Tour of dreams: the cycle of longing
Australians have dreamt of winning the Tour de France for a century. Of all the world’s great individual sporting contests, it has until now remained outside our grasp. Edwin Flack claimed gold on the track at the first modern Olympics; our swimmers regularly beat the best in the pool; and our track cyclists often have dominated the velodrome. But until now cycling’s greatest challenge has escaped us.
Ever since Don Kirkham and Snowy Munro contested the twelfth running of the ‘Grand Boucle’ in 1914, Australians have returned to France in search of victory. Kirkham, a 27-year-old dairy farmer from Carrum in Victoria, had won the Goulburn – Sydney classic in 1910 and 1911 before venturing to Europe three years later.
Munro, also from Melbourne, rode a world record time to win the Warrnambool to Melbourne road race in 1909. Riding over the rough, unmade roads of France, the pair of Australians impressed the locals with their endurance. They eventually finished 17th and 20th respectively before returning to Australia to escape the ravages of the First World War
Their cycling careers didn’t take off as they expected. Munro remained involved in the sport, helping to establish the Herald-Sun Tour decades later. After retiring for a few years, Kirkham made a comeback before being hit by a car, contracting pneumonia, and subsequently dying of TB.
While he felt that backward local officialdom rejected the knowledge he gained from his European experience, there was one significant voice listening. It was a young man who would reignite the aspiration to win the world’s greatest race, Hubert Opperman.
Opperman, already a star of the track and road in Australia, began training with the older rider, learning all he could in the process. Writing in his autobiography, Pedals, Politics and People, Opperman later described Kirkham:
His legs and feet dropped and turned without a quiver, as smoothly at the end of a long ride as when he first left the mark. His experience fell on me like a tailor-made coat.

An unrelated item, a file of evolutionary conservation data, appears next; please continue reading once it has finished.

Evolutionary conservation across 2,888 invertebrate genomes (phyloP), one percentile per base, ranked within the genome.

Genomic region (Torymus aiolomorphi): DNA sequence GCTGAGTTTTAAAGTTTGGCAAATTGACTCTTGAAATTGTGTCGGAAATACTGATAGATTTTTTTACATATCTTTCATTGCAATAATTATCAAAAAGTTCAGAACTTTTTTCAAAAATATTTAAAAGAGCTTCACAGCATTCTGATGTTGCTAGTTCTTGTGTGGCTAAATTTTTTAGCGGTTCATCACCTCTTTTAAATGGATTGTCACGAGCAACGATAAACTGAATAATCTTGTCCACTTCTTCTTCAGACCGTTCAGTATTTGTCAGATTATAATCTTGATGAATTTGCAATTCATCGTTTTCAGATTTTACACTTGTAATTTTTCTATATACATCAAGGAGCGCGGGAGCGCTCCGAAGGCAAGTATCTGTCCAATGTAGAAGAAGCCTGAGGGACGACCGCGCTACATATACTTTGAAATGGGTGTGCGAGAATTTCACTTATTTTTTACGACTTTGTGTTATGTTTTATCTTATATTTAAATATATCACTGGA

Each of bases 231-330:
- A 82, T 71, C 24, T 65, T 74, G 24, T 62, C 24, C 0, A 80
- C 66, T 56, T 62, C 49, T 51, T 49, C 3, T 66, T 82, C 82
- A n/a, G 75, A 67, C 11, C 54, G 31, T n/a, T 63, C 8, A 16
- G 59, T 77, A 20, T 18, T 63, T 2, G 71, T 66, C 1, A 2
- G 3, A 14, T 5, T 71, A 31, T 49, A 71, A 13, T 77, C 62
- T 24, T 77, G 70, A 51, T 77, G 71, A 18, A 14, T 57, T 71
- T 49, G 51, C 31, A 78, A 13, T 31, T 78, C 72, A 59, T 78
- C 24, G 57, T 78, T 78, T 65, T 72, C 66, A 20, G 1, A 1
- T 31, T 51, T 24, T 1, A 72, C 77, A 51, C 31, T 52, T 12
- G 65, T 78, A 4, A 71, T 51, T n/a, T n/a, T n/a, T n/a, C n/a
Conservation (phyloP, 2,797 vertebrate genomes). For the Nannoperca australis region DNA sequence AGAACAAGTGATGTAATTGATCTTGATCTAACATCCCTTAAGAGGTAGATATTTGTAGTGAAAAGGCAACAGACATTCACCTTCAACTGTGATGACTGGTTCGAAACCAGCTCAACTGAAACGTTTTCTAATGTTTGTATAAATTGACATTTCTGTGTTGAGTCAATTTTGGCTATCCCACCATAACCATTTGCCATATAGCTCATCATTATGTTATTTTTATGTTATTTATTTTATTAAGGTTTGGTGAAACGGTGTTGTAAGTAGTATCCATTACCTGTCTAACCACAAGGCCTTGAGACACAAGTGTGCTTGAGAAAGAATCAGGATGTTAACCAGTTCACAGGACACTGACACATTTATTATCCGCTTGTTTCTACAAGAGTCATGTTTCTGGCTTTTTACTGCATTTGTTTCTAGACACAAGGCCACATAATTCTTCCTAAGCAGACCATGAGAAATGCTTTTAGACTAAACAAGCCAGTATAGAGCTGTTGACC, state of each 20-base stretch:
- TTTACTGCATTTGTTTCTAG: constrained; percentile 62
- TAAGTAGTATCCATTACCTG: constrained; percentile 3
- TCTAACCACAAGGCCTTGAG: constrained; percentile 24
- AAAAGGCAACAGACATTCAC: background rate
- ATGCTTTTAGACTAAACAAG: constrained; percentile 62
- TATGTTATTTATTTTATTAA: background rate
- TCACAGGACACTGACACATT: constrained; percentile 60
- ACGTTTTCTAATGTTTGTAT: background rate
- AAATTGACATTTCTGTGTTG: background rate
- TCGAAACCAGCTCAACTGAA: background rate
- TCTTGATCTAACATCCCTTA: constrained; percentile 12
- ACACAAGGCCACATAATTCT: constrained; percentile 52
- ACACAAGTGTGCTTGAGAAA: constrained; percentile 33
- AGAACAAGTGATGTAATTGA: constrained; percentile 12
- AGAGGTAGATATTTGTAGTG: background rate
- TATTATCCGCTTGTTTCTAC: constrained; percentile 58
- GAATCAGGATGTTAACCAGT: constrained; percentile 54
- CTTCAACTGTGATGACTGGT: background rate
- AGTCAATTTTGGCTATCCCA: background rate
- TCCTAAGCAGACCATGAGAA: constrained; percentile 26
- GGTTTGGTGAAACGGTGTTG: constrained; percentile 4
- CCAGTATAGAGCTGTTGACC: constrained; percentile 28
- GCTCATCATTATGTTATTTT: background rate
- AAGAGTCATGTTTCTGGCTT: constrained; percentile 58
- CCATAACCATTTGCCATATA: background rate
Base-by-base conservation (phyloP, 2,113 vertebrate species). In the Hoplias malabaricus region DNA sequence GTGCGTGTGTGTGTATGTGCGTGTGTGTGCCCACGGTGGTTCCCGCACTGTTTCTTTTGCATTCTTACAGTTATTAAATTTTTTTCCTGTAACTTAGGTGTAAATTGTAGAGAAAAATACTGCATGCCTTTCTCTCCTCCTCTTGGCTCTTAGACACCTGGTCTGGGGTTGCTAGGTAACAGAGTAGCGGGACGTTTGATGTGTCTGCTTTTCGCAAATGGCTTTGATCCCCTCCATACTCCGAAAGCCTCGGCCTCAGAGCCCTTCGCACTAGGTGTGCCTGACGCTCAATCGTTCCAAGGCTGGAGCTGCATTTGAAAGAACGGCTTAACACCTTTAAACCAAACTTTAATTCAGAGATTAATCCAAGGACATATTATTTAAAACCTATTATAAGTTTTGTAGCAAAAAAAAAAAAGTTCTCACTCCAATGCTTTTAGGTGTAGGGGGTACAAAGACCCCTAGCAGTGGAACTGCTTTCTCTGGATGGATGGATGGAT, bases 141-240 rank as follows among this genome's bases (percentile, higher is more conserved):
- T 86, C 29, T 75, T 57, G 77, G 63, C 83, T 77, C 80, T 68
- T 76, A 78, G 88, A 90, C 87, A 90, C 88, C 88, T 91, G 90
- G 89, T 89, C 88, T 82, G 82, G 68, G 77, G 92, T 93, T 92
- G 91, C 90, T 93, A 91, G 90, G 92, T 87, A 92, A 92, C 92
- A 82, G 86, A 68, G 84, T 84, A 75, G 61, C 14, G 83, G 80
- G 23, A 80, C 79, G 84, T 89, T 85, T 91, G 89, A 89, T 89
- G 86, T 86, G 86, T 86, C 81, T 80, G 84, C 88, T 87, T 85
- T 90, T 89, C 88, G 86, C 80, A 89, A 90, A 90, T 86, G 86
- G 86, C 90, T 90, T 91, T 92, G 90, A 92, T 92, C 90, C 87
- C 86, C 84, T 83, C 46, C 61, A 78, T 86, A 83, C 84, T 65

Having reached the pinnacle of the sport in Australia, Opperman used the knowledge he gained from Kirkham to chase the holy grail of cycling. In 1928, he led two other Australians and a New Zealander to France, where he finished a credible 18th. He subsequently claimed one of the most prestigious track events in France, the 24 hour Bol d’Or, riding a record 909 kilometres and then continuing on to claim a new 1000 kilometre world record.
Opperman returned three years later, but a bout of dysentery ruined his chances. He finished 12th in the event, including a fourth placing in one stage. He later won the greatest non-stop endurance race of the era, Paris-Brest-Paris, covering the 1,166 kilometres in 49 hours and 23 minutes to claim victory by mere seconds.
The Great Depression and the Second World War interrupted any prospects of Australians returning to France, but the challenge was resumed again in 1955 by a brilliant young cyclist from Geelong, Russell Mockridge. A training crash in the days before the start, and bronchitis during the event robbed his health. Riding for the team of the great Luxemburg climber, Charly Gaul, Mockridge eventually finished 64th, the first Australian to complete the three week enduro since 1931. Hit by a bus and killed a few years later, Mockridge never returned to participate in the great challenge again.
Although Don Allan rode two tours in the mid-70s, it was the emergence of Phil Anderson in 1981 that raised hopes of an Australian victory. In 13 starts, Anderson finished 10th twice and fifth twice. In the process, he won two stages, and became the first non-European to wear the yellow jersey. But personal rivalries on his French teams hindered his chances of claiming the ultimate victory.
Anderson wasn’t the only Australian on tour during the 80s and early 90s. Riders such as Stephen Hodge, Allan Pieper and Neil Stephens – who won a stage in 1997 – were the pioneers of the modern Australian presence.
In subsequent years, the Australians became more prominent. Stuart O’Grady, Robbie McEwen, Baden Cooke claimed stage wins. McEwen and Cooke also won the sprinter’s Green Jersey competitions.
O’Grady and others, such as Matt Goss and Simon Gerrans, took prestigious one-day events or won stages in the Grand Tours. Michael Rogers time trialled his way to the World Championship, as did Cadel Evens on the road.
But Tour victory continued to elude the Aussies. Cadel Evans has come tantalising close before, losing to Alberto Contador by just 23 seconds in 2007, and 58 seconds to Carlos Sastre the following year.
Cadel Evans’ win will fulfil a century-old dream amongst Australian cyclists to win the Tour de France.
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